10. 10. Raising the temperature of an enclosed gas provides yet another way to increase gas pressure. If the average kinetic energy of a gas doubles, the Kelvin temperature doubles and the pressure of the enclosed gas also doubles. By contrast, as the temperature of an enclosed gas decreases, the particles move more slowly and have less kinetic energy. They strike the container walls with less force. Halving the Kelvin temperature of a gas in a rigid container decreases the gas pressure by half.
11. 11. Boyle,s Law When the pressure goes up, the volume goes down. Similarly, when the pressure goes down, the volume goes up. Boyle’s law states that for a given mass of gas at constant temperature, the volume of the gas varies inversely with pressure. In an inverse relationship, the product of the two variables quantities is constant. P1 x V1 = P 2 x V2 if T is constant.
12. 12. Charle,s Law Charles’s law summarizes Charles’s observations and the findings of Kelvin. Charles’s law states that the volume of a fixed mass of gas is directly proportional to it Kelvin temperature if the pressure is kept constant. The ratio of volume to Kelvin temperature for a gas sample at any two set of conditions is constant. Thus you can write Charles’s law as follows: V1 T1 = V2 T2
13. 13. William Thompson (Lord Kelvin) realized the significance of this temperature value. He identified -273.15°C as absolute zero, the lowest possible temperature. On the Kelvin temperature scale, 0 K corresponds to -273.15°C.
14. 14. Gay-Lussac’s law Gay-Lussac’s law states that the pressure of a gas is directly proportional to the Kelvin temperature if the volume remains constant. On a hot summer day, the pressure in a car tire increases. This increase illustrates a relationship that was discovered in 1802 by Joseph Gay-Lussac (1778-1850), a French chemist. Therefore assuming that the volume remains constant, you can write GayLussac’s law as follows: P1 T1 = P2 T2
15. 15. Real vs. Ideal Gases An ideal gas is one that follows all of the assumptions of the kinetic theory. Its particles could have no volume, and there could be no attraction between particles in the gas. Unfortunately, there is no gas where this holds true. At many conditions of temperature and pressure, however, real gases do behave like ideal gases. In a real gas the particles do have volume, and there are attractions between the particles. Because of these attractions, gases can condense, or even solidify, when it is compressed and cooled.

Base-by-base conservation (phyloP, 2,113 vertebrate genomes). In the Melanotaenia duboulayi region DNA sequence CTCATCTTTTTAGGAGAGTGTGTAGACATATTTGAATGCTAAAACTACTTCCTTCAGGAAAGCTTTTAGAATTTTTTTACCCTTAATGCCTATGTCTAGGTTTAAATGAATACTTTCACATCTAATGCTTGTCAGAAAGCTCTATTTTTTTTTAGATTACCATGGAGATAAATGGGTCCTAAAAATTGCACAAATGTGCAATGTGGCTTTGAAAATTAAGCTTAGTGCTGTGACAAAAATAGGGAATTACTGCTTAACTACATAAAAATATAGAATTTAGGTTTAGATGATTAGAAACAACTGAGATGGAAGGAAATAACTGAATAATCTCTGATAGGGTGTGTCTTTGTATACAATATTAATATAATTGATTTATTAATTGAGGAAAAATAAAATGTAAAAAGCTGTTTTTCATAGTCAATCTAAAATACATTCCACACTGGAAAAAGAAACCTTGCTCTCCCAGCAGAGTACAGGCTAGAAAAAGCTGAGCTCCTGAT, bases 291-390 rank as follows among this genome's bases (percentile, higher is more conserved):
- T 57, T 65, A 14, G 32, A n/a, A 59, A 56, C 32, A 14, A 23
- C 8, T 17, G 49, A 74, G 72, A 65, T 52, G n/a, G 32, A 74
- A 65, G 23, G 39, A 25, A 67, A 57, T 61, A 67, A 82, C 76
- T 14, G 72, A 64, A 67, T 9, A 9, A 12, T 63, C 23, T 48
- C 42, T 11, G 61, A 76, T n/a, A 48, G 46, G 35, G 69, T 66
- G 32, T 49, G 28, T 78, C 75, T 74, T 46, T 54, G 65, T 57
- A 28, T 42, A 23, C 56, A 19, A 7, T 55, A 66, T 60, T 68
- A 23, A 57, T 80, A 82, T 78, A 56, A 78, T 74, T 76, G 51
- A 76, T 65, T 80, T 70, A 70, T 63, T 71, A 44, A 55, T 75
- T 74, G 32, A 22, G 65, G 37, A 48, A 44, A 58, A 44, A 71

16. 16. Suppose you want to calculate the number of moles (n) of a gas in a fixed volume at a known temperature and pressure. The calculation of moles is possible by modifying the combined gas law. The number of moles of gas is directly proportional to the number of particles. Hence, moles must be directly proportional to volume as well. Therefore, you can introduce moles in to the combined gas law by dividing each side of the equation by n. P1 x V1 T 1 x n1 = P2 x V2 T 2 x n2 This equation shows that (P x V)/(T x n) is a constant. This constancy holds for what are called ideal gases. A gas behaves ideally if it conforms to the gas laws.
17. 17. If you could evaluate the constant (P x V)/(T x n), you could then calculate the number of moles of gas at any specified value of P, V, and T. This constant is symbolized as R. You can find the actual value of R, given an important fact about gases: 1 mol of every gas occupies 22.4 L at STP. Inserting the values of P, V, T, and n into the equation: R= PxV Txn = 101.3 kPa x 22.4 L = 8.31 L x kPa/K x mol 273 K x 1 mol The ideal gas constant (R) has the value 8.31 L x kPa/K x mol. Rearranging the equation for R, you obtain the usual form of the ideal gas law:
18. 18. P x V = n x R x T; or, PV = nRT An advantage of the ideal gas law over the combined gas law is that it permits you to solve for the number of moles of a combined gas when P, V, and T are known. P is the pressure V is the volume n is the amount of gas (moles) R is the Real Gas constant, with units appropriate for the units of pressure, volume, temperature, and amount of gas. T is the temperature (in Kelvin because an absolute scale is necessary.)